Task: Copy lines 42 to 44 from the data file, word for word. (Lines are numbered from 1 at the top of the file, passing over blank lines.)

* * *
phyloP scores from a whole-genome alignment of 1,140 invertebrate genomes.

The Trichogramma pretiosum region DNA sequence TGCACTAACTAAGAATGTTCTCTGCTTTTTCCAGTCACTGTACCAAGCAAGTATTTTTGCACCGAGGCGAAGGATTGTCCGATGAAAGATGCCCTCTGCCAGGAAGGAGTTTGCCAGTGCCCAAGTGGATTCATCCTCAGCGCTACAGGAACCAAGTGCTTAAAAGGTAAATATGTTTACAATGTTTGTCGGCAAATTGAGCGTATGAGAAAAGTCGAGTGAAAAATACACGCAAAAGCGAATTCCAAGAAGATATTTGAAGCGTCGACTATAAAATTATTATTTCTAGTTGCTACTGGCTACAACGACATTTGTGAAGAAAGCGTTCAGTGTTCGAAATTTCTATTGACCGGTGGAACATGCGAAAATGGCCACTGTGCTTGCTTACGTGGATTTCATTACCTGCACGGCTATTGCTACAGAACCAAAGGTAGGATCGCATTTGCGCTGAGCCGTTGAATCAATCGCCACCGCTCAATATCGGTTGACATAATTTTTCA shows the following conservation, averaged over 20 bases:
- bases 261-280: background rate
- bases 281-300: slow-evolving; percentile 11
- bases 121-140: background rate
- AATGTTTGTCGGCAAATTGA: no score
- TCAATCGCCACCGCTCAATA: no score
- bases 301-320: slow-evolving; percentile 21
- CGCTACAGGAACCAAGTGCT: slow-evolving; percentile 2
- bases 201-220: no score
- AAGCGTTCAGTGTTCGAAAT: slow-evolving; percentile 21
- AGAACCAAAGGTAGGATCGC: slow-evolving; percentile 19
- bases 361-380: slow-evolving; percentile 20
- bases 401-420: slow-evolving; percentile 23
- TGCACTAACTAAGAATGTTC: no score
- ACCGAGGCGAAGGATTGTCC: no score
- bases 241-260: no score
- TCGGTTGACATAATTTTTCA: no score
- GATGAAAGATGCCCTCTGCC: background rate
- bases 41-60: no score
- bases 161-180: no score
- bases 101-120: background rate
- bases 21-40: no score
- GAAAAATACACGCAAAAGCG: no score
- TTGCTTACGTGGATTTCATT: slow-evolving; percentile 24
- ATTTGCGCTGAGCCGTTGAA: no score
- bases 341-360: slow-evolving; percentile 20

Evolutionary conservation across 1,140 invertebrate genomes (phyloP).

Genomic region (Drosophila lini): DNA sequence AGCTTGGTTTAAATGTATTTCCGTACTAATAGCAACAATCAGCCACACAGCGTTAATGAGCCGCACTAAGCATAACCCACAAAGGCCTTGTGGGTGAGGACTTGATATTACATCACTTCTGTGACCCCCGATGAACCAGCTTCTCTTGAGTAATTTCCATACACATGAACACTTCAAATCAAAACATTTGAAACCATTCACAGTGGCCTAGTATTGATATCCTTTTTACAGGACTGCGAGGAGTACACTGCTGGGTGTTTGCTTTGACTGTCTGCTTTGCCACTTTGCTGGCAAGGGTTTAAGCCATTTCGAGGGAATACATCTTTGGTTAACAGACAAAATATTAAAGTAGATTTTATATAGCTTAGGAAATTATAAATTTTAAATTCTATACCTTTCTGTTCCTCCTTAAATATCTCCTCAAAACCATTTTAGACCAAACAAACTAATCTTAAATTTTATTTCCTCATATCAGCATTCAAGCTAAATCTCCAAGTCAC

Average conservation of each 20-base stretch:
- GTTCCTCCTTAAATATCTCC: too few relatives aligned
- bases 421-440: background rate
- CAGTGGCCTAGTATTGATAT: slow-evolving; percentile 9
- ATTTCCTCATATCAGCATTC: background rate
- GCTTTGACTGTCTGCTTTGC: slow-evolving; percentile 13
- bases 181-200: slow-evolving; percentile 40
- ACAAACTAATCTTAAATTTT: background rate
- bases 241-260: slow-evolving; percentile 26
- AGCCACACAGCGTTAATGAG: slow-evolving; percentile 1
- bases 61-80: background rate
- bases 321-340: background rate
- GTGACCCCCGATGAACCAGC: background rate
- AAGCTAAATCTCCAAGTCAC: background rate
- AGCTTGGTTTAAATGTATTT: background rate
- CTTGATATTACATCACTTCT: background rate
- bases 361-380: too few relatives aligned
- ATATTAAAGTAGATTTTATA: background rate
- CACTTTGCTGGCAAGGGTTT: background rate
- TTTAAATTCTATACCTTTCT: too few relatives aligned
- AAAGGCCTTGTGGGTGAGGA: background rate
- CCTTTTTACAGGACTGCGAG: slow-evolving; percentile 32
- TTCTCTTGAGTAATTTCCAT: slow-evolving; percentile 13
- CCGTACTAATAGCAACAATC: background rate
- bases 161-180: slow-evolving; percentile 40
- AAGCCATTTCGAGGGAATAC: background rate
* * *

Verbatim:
- GTGACCCCCGATGAACCAGC: background rate
- AAGCTAAATCTCCAAGTCAC: background rate
- AGCTTGGTTTAAATGTATTT: background rate